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IoT for Better Air Quality Monitoring

According to the World Health Organization (WHO), more than 5.5 million people worldwide die each year as a result of air pollution. Many of these deaths occur in large cities, where exhaust from cars, factories, and power plants fills the air with hazardous particles.

In response to a growing concern about the effects of air pollution, many cities have improved their efforts to measure pollution using the Internet of Things (IoT), which are networks of connected sensors that gather and send data. Using this data, cities can map areas of high pollution, track changes over time, identify polluters, and analyze potential interventions.

City air quality initiatives using sensors fall into three main categories: initiatives that integrate sensors into existing infrastructure, those that leverage mobile sensors, and others that analyze cell phone data to understand resident exposure to poor air quality.

Integrate Sensors into Existing Infrastructure

Many cities have integrated air quality sensors into existing infrastructure in order to track air quality in key areas. Chicago, for example, deployed its Array of Things in 2014, a citywide network of sensors mounted on lampposts developed with Argonne National Library and the Chicago Department of Innovation and Technology.

Using a technology called “waggle chips,” these sensors track the presence of a number of air pollutants, including carbon monoxide, nitrogen dioxide, ozone, and particulate matter, with plans to monitor volatile organic compounds (VOCs) in the near future. Chicago has used this data to predict air quality incidents in order to take preventative action and has released data to the public via the city’s open data portal.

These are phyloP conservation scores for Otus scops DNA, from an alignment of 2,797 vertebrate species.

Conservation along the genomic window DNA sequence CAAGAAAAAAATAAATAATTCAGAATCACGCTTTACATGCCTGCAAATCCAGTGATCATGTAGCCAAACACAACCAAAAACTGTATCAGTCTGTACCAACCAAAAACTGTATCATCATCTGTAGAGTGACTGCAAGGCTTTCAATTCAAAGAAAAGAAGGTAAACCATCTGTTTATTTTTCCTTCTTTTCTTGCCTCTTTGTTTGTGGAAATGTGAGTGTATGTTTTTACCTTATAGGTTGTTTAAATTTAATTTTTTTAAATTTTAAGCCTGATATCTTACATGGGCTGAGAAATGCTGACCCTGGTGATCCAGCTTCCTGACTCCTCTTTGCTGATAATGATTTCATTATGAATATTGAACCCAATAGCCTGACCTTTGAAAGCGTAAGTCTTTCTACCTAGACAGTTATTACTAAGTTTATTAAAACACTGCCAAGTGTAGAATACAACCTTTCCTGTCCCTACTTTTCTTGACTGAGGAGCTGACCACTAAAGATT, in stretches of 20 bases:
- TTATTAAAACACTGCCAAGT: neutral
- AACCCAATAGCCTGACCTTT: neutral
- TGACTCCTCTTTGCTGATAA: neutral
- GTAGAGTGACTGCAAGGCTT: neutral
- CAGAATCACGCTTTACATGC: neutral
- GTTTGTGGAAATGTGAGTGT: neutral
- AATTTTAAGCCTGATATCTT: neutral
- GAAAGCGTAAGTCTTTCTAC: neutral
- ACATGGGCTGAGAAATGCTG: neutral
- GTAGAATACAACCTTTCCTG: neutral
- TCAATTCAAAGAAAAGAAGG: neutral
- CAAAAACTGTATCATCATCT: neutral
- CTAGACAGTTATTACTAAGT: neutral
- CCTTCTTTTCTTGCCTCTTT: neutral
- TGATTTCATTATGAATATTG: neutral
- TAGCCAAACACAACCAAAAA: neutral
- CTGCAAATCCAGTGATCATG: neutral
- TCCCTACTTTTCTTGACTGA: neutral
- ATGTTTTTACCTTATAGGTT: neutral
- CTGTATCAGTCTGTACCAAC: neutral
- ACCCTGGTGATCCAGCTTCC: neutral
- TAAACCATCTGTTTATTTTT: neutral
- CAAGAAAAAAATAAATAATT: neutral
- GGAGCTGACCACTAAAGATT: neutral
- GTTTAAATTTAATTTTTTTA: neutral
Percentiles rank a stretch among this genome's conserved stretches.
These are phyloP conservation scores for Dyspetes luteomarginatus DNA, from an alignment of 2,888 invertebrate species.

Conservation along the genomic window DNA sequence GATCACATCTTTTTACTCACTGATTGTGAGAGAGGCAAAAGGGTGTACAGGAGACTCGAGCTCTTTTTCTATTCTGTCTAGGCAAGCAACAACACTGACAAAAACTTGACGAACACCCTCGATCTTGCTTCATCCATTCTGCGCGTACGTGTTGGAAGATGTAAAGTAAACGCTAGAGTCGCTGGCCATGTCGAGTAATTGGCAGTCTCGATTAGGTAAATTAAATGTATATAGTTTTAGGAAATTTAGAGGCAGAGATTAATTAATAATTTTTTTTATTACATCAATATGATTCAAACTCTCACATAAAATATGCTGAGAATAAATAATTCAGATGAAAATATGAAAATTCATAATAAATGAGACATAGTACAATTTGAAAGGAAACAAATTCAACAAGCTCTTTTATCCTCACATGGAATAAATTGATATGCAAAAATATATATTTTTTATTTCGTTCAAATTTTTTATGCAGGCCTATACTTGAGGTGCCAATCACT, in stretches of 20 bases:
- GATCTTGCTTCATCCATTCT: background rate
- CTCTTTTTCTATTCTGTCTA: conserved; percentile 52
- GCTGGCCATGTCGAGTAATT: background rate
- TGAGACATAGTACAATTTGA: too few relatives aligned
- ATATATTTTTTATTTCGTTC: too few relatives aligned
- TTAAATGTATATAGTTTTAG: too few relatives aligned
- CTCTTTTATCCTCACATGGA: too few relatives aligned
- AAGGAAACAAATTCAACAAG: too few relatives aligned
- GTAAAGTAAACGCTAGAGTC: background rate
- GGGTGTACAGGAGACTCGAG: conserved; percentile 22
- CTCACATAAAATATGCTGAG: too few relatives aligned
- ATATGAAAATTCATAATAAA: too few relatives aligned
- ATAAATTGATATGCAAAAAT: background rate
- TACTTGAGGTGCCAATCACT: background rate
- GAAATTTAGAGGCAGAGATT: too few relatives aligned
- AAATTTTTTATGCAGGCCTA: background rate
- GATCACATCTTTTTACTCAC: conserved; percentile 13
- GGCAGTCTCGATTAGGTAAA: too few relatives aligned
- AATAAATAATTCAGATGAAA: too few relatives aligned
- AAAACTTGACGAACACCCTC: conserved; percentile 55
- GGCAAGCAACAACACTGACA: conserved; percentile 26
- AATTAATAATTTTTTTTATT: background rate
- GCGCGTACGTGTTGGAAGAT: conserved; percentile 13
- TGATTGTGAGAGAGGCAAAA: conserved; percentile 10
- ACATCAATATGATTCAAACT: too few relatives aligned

A distinct advantage of infrastructure-embedded air sensors is their longevity: integrating sensors into lasting features of the urban landscape allows cities to collect data over time and map trends without additional interventions. Moreover, these systems can provide instantaneous air quality data, which cities may be able to use to nudge citizens to action during times of poor air quality.

Leverage Mobile Sensors

Instead of installing air quality sensors into fixed, permanent features, some cities have chosen to implement mobile sensors attached to devices or objects that move throughout a city. Cars provide one fairly obvious vehicle for air quality sensors, as they can traverse and map entire cities quickly.

In partnership with Google, the Environmental Defense Fund (EDF) has used Street View cars to measure methane levels in eleven cities by equipping cars with an intake tube and methane analyzer. Using this data, EDF has created methane maps and identified more than 5,500 leaks.

Analyze Cell Phone Data

While systems of air quality sensors can provide a picture of air quality in a city, it may be unclear how this air quality affects particular residents. However, by mapping residents’ routes using anonymized cell phone data, cities can better understand citizen exposure to areas of poor air quality.

In New York City, MIT’s Senseable City Lab used anonymized cell phone data paired with air quality measures to determine the amounts of different chemicals to which New Yorkers are exposed. For example, the study determined that those who live and work in Manhattan are exposed to more pollution than residents who commute to the outer boroughs. This type of analysis goes beyond efforts to merely describe air quality in a city, outlining direct impacts on residents.

For More Accessible and Useful Air Quality Data

While there are many options, the model of air quality monitoring that a city chooses to pursue should match that city’s needs and capabilities. Technological development will continue to enable sensors to measure more at lower cost, making sensor-based data ever more accessible and useful to cities.

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